PennDOT aware of Mon-Yough bridge concerns
PennDOT District 11 executive Dan Cessna said his agency is evaluating concerns about weight limit postings for bridges in Elizabeth, White Oak and other Mon-Yough communities.
“We do respect and understand the impact on the community,” Cessna said on Thursday, when PennDOT began posting the weight limits across the three-county District 11.
Cessna defended the decision PennDOT secretary Barry J. Schoch made last week.
“There is a cost to the public for doing nothing,” Cessna said. “That is what (Schoch) has warned since the spring. We are very understanding that this is creating negative impact for people.”
Among the postings is a 32-ton restriction, except for 40 in certain combinations, on the Elizabeth Bridge carrying Route 51 over Route 837 and the Monongahela River from West Elizabeth into Elizabeth.
Cessna, the state transportation department's top administrator for Allegheny, Beaver and Lawrence counties, said PennDOT issues “a lot of special hauling permits” for carrying more than 40 tons.
Cessna agreed with borough officials who said on Tuesday the impact will be felt on a local highway in Elizabeth, “a 450-foot section of municipally owned (Market) Street.”
Market Street is part of an expected detour to send truckers off Route 51 in West Elizabeth via Route 837 to the Clairton-Glassport Bridge.
In Glassport, truckers would turn right onto Glassport-Elizabeth Road, also known as Lincoln Boulevard and McKeesport Road and N. Second Avenue going into Elizabeth, then left onto Market Street.
Cessna said the only other detour available is a 75-mile rerouting via Turnpike 43, the Mon/Fayette Expressway.
Cessna said state Rep. Rick Saccone, R-Elizabeth Township, was right to say the reason for the new posting standards was not an imminent risk of a bridge collapse.
“By limiting the heavy loads that cross the bridge you automatically extend the life, so the bridge will ultimately last longer,” Cessna said.
PennDOT has no pressing concern about the Clairton-Glassport Bridge.
“That bridge was reconstructed not that long ago,” Cessna said. A $4 million project was completed last year.
A similar project is planned for the Elizabeth Bridge, but Cessna said it won't happen without sustainable funds.
“We have last year started designing a rehabilitation project for that bridge and we would be able to have those plans ready about one year from now,” Cessna said.
Such funding would not include one-time solutions such as a sale of state liquor stores, the District 11 executive said.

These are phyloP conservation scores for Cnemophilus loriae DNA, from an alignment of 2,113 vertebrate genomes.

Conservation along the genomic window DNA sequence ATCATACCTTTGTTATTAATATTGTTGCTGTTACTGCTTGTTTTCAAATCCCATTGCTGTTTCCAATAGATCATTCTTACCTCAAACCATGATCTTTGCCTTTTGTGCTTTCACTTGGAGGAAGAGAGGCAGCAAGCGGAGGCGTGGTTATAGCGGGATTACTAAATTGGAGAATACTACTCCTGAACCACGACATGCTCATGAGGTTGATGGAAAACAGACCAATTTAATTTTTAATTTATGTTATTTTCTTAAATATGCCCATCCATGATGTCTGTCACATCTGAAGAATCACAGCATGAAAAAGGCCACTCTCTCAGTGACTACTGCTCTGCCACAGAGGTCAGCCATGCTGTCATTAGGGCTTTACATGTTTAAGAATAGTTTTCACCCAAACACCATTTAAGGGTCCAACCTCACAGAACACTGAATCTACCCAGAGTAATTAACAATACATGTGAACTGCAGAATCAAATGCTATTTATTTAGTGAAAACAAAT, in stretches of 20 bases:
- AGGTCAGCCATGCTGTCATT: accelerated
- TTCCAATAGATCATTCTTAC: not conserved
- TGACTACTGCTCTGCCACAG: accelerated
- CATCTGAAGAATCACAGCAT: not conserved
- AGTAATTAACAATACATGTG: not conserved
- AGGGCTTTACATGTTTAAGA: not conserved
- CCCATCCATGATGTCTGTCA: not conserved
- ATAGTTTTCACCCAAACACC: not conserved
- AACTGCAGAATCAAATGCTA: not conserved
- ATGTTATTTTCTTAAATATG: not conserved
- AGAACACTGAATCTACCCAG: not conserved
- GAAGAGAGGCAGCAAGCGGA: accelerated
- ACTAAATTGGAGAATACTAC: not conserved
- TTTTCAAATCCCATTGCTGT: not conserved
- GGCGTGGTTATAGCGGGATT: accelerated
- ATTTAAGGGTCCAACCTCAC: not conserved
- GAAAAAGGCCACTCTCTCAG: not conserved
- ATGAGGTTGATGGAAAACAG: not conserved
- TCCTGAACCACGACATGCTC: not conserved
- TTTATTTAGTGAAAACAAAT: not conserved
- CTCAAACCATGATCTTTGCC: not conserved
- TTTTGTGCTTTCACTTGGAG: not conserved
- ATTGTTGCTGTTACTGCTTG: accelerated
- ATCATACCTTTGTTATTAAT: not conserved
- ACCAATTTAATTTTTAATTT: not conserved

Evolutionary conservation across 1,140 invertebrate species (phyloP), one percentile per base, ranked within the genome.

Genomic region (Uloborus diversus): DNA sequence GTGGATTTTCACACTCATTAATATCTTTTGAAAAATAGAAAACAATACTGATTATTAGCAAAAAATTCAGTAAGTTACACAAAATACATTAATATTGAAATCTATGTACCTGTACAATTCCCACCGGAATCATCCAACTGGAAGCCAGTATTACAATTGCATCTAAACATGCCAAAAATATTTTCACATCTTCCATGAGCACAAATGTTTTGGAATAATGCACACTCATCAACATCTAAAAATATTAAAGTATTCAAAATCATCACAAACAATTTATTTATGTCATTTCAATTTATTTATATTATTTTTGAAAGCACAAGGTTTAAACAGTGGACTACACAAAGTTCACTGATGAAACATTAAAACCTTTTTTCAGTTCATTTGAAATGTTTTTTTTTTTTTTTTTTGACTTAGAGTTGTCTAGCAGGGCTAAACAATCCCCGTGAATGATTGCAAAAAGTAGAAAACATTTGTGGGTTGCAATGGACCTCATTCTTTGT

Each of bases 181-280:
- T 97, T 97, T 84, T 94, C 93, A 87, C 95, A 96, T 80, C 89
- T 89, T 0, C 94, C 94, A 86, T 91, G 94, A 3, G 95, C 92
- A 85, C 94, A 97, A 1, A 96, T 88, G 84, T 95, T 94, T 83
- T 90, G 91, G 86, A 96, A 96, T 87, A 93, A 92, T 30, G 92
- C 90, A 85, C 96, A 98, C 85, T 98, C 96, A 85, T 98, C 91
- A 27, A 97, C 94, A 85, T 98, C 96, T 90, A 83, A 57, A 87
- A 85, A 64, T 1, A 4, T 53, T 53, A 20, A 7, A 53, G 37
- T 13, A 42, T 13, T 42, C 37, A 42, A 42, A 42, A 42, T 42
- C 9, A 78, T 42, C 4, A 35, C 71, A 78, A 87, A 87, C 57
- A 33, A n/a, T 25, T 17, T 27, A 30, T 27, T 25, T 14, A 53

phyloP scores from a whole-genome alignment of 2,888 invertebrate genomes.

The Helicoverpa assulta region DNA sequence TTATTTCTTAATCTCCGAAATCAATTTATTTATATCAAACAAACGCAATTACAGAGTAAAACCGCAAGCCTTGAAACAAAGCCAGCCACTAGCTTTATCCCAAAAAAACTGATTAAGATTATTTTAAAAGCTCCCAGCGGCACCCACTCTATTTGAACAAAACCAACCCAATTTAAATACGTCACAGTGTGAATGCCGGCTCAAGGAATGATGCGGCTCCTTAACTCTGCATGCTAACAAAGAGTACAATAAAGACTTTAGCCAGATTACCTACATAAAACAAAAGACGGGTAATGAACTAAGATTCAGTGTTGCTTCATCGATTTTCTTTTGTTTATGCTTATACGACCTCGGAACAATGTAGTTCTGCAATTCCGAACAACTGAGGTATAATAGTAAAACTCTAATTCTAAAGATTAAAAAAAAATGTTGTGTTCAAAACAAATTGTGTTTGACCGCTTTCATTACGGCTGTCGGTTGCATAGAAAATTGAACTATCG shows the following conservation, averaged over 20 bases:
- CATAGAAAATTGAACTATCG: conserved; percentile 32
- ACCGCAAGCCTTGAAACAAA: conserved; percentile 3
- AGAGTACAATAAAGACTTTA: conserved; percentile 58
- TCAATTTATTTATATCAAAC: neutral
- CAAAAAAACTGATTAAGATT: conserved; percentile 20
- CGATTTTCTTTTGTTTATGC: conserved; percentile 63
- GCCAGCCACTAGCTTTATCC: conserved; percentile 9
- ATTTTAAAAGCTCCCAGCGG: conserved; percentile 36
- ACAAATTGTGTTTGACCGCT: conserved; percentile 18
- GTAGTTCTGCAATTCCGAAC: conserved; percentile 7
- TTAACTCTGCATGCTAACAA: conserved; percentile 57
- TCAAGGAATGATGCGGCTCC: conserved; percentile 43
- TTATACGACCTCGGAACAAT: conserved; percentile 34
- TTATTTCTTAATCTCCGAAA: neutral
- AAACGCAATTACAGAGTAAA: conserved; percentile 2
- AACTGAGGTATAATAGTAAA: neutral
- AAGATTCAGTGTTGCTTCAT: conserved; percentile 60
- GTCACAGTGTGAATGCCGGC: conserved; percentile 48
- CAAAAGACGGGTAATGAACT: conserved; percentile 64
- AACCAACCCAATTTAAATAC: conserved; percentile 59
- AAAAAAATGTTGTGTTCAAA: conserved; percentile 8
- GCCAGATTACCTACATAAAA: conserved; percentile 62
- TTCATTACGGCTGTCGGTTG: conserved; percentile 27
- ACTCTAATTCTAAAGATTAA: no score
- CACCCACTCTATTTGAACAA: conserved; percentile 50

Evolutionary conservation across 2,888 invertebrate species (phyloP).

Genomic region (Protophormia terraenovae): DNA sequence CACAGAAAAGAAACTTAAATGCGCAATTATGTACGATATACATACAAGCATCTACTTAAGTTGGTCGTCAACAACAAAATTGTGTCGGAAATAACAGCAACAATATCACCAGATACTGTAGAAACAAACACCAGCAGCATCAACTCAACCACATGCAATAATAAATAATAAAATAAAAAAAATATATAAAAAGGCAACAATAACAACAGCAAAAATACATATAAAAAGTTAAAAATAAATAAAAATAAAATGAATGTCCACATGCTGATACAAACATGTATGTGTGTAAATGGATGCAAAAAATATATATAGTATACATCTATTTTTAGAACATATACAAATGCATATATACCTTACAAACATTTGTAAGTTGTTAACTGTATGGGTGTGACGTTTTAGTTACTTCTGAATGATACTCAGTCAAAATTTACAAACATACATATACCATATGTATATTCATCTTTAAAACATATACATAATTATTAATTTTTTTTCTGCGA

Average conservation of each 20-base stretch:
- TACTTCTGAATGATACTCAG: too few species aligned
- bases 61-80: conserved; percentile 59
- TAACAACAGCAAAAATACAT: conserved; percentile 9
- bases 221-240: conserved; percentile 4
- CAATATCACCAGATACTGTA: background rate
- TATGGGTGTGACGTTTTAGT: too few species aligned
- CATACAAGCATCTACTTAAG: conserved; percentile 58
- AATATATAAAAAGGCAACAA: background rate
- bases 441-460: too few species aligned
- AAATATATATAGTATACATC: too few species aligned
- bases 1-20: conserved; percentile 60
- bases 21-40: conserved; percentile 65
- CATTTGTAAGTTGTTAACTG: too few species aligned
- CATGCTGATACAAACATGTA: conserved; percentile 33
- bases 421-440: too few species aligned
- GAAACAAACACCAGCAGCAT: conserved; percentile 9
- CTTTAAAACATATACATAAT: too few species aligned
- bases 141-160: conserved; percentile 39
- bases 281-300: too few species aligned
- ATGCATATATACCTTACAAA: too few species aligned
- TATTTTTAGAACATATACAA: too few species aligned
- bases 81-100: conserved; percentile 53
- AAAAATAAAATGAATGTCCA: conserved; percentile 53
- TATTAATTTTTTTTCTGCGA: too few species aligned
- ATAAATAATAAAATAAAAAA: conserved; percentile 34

“We certainly support the governor's and Senate plans,” Cessna said. Both are omnibus plans covering roads, bridges, mass transit and other concerns that would be covered by increased fees and a lifting of the cap on the Oil Company Franchise Tax.
A commission named by Gov. Tom Corbett issued a plan that was a basis for Senate Bill 1, which failed to win approval in the House before the General Assembly went on summer recess.
Saccone said he opposes lifting the cap because it would raise the price of gasoline by 28 cents a gallon.
Saccone proposed paying for bridge rehabilitation with an opening of 300,000 acres of state forest land to natural gas drilling. He said it would bring in more than $1 billion immediately and then royalties for a restricted fund.
Saccone said he hoped to introduce his bill with co-sponsors as early as Friday.
Other bridge postings include a pair in White Oak, a 25-ton limit on Ripple Road and a 33-ton limit on a bridge carrying Lincoln Way over Long Run. Combinations could allow 31 tons on the Ripple Road bridge and 40 on the Lincoln Way span.
“I met with White Oak officials (on Wednesday during state Rep. Marc Gergely's annual tour),” Cessna said. “They are very concerned about those restrictions.”
Locally, restrictions are planned on state-maintained bridges in Lincoln, Jefferson Hills and Baldwin, and an Allegheny County-maintained bridge on Ravine Street in Munhall.
Cessna said local bridges were included in the state's list because ultimately PennDOT is responsible to the federal government for maintenance of all Pennsylvania bridges.
Patrick Cloonan is a staff writer for Trib Total Media. He can be reached at 412-664-9161, ext. 1967, or firstname.lastname@example.org.
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